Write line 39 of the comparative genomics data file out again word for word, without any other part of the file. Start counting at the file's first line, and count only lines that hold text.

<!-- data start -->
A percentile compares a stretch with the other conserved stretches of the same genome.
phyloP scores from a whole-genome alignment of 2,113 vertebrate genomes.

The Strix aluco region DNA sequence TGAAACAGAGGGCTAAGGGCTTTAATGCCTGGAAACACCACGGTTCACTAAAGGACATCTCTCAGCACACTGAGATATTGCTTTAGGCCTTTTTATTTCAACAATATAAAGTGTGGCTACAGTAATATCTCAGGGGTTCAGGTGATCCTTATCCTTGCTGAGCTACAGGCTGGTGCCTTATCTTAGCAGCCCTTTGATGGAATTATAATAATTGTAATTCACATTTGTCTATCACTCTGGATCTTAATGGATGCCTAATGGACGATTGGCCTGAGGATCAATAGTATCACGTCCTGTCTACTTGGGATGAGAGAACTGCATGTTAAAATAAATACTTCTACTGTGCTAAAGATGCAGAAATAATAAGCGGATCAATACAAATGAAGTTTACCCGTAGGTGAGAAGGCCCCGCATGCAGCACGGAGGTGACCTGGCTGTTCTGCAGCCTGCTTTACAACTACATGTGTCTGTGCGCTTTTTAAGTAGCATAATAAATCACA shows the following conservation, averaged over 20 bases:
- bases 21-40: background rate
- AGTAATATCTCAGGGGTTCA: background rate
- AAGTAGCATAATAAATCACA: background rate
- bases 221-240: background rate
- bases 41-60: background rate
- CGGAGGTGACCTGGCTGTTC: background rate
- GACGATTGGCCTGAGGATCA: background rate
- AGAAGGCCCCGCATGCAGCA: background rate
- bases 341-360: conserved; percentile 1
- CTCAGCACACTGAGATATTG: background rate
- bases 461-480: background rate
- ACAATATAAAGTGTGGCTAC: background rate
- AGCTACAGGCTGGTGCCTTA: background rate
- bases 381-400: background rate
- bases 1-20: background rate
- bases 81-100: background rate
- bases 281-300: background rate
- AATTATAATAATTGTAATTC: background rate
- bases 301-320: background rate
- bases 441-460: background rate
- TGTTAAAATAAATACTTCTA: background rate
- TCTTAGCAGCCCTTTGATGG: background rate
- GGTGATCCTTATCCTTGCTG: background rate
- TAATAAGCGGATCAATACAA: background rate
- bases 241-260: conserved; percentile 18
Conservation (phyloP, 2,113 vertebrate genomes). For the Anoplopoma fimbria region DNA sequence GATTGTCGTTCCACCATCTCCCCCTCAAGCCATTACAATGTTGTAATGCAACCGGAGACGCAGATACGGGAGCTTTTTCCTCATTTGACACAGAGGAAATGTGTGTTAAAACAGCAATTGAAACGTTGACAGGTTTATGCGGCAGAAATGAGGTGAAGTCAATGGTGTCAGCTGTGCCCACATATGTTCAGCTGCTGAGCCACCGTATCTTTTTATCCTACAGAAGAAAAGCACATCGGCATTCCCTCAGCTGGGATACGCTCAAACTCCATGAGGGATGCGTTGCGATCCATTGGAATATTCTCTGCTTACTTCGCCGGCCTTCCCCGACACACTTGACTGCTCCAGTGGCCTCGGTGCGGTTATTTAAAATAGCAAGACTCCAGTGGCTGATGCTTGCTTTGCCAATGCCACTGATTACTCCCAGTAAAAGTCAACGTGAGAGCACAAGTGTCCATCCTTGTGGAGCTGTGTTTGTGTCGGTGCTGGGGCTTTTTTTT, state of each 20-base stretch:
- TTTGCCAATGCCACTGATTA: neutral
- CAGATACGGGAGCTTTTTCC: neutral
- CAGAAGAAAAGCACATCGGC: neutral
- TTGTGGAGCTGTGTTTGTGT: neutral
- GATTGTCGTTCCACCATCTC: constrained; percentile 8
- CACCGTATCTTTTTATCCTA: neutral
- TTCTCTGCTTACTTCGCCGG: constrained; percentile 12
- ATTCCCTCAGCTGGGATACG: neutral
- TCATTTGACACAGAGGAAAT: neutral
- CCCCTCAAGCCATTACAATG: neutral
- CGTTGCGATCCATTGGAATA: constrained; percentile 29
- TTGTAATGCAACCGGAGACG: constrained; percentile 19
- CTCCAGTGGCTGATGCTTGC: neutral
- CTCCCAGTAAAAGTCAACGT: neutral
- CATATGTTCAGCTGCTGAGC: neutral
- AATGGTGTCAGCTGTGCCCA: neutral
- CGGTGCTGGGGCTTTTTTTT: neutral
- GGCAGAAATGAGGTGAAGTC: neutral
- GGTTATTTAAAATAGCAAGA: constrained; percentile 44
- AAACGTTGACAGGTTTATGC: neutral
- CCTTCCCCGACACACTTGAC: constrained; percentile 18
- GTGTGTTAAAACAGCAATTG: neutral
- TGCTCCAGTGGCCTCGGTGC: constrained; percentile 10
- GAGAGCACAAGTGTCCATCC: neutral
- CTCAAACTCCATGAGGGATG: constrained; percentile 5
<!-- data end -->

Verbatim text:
- CCCCTCAAGCCATTACAATG: neutral